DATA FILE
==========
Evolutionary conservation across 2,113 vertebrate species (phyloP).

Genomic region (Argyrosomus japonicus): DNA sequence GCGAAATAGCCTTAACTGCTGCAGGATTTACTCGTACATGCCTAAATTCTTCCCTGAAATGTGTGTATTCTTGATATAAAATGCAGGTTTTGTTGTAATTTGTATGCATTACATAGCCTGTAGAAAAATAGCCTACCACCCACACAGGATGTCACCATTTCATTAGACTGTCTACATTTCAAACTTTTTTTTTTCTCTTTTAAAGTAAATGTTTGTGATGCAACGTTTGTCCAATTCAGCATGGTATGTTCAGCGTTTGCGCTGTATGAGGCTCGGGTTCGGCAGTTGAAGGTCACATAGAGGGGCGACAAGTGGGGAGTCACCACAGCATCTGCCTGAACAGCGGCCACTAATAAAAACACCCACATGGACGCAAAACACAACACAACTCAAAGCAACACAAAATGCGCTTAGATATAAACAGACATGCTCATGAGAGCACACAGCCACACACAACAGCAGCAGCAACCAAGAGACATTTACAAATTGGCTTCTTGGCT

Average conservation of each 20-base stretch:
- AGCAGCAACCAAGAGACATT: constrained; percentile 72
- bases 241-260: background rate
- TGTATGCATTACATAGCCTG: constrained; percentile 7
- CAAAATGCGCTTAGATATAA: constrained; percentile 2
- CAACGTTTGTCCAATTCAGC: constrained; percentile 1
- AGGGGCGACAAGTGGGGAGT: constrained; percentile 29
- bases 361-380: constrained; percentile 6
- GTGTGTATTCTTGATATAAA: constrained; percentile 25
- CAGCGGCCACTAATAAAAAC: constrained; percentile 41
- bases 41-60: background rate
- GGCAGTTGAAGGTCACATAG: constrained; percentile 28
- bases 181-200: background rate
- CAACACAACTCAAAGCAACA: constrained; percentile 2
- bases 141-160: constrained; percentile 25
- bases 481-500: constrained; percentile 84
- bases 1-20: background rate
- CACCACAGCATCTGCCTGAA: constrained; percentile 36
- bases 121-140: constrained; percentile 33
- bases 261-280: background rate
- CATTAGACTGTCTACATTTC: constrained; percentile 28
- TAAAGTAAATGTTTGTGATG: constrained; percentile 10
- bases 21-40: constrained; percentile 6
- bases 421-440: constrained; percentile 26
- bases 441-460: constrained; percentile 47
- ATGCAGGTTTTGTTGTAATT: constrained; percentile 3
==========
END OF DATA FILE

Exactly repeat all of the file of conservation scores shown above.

Evolutionary conservation across 2,113 vertebrate species (phyloP).

Genomic region (Argyrosomus japonicus): DNA sequence GCGAAATAGCCTTAACTGCTGCAGGATTTACTCGTACATGCCTAAATTCTTCCCTGAAATGTGTGTATTCTTGATATAAAATGCAGGTTTTGTTGTAATTTGTATGCATTACATAGCCTGTAGAAAAATAGCCTACCACCCACACAGGATGTCACCATTTCATTAGACTGTCTACATTTCAAACTTTTTTTTTTCTCTTTTAAAGTAAATGTTTGTGATGCAACGTTTGTCCAATTCAGCATGGTATGTTCAGCGTTTGCGCTGTATGAGGCTCGGGTTCGGCAGTTGAAGGTCACATAGAGGGGCGACAAGTGGGGAGTCACCACAGCATCTGCCTGAACAGCGGCCACTAATAAAAACACCCACATGGACGCAAAACACAACACAACTCAAAGCAACACAAAATGCGCTTAGATATAAACAGACATGCTCATGAGAGCACACAGCCACACACAACAGCAGCAGCAACCAAGAGACATTTACAAATTGGCTTCTTGGCT

Average conservation of each 20-base stretch:
- AGCAGCAACCAAGAGACATT: constrained; percentile 72
- bases 241-260: background rate
- TGTATGCATTACATAGCCTG: constrained; percentile 7
- CAAAATGCGCTTAGATATAA: constrained; percentile 2
- CAACGTTTGTCCAATTCAGC: constrained; percentile 1
- AGGGGCGACAAGTGGGGAGT: constrained; percentile 29
- bases 361-380: constrained; percentile 6
- GTGTGTATTCTTGATATAAA: constrained; percentile 25
- CAGCGGCCACTAATAAAAAC: constrained; percentile 41
- bases 41-60: background rate
- GGCAGTTGAAGGTCACATAG: constrained; percentile 28
- bases 181-200: background rate
- CAACACAACTCAAAGCAACA: constrained; percentile 2
- bases 141-160: constrained; percentile 25
- bases 481-500: constrained; percentile 84
- bases 1-20: background rate
- CACCACAGCATCTGCCTGAA: constrained; percentile 36
- bases 121-140: constrained; percentile 33
- bases 261-280: background rate
- CATTAGACTGTCTACATTTC: constrained; percentile 28
- TAAAGTAAATGTTTGTGATG: constrained; percentile 10
- bases 21-40: constrained; percentile 6
- bases 421-440: constrained; percentile 26
- bases 441-460: constrained; percentile 47
- ATGCAGGTTTTGTTGTAATT: constrained; percentile 3